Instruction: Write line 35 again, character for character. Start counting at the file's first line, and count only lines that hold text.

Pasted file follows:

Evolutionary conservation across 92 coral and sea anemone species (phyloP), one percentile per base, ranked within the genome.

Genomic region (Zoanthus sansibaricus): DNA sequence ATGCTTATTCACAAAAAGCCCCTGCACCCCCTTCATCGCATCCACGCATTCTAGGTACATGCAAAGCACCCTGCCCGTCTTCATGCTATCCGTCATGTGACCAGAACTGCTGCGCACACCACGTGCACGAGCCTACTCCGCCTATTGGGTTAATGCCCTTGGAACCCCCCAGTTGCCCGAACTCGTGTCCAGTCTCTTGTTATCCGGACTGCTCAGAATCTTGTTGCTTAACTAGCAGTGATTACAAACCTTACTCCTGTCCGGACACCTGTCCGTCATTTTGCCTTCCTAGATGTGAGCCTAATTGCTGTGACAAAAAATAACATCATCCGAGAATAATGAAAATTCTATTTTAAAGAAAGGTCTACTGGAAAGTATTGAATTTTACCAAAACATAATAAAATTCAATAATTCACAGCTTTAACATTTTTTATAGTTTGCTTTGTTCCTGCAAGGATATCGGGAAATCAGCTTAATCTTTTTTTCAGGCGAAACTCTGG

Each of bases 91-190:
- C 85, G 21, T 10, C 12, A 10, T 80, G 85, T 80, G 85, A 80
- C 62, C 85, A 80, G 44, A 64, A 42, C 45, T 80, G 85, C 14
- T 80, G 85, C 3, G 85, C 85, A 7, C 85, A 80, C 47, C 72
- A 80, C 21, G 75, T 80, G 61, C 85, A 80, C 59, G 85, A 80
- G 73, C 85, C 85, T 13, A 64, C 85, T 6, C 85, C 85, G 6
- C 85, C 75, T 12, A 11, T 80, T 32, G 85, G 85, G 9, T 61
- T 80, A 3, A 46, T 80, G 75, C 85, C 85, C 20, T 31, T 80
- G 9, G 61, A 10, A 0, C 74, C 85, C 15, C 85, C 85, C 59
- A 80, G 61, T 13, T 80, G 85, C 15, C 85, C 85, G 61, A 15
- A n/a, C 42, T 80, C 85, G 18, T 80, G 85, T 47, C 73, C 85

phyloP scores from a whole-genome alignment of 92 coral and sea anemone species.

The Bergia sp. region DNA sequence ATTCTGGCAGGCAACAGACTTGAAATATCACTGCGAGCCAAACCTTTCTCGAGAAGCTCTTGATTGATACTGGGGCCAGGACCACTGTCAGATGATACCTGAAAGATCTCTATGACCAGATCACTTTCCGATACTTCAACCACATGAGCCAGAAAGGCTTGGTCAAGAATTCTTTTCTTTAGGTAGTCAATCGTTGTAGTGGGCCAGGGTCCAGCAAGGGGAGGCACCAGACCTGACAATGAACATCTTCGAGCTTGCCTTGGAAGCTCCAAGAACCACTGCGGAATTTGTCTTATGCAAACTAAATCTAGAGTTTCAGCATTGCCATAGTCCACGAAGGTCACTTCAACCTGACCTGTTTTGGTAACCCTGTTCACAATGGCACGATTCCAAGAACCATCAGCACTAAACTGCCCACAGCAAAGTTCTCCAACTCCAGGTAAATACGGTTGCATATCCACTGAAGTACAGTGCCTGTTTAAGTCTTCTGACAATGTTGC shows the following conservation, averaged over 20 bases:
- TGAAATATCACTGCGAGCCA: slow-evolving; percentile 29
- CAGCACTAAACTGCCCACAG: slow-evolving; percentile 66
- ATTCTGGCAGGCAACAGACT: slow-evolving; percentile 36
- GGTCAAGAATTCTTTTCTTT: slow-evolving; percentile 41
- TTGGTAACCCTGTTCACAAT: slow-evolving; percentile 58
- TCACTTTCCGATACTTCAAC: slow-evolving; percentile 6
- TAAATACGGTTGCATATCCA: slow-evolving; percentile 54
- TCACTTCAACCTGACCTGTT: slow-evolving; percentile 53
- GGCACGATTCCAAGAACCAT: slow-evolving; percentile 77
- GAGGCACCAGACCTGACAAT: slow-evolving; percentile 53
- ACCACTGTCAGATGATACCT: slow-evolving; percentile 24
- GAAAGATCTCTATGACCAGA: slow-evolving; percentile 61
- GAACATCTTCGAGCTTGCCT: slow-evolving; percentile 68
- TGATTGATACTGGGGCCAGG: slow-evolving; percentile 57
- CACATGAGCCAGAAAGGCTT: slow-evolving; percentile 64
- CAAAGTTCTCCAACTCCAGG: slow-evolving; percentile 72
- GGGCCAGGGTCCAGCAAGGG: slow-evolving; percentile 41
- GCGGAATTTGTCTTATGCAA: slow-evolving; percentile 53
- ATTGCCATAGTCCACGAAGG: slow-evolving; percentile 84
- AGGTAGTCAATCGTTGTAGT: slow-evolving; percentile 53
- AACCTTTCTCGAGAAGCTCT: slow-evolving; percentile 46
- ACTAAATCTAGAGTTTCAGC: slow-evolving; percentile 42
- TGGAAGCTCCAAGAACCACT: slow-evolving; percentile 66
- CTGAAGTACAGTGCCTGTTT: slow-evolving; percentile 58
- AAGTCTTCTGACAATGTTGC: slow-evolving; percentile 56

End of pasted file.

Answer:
- AGGTAGTCAATCGTTGTAGT: slow-evolving; percentile 53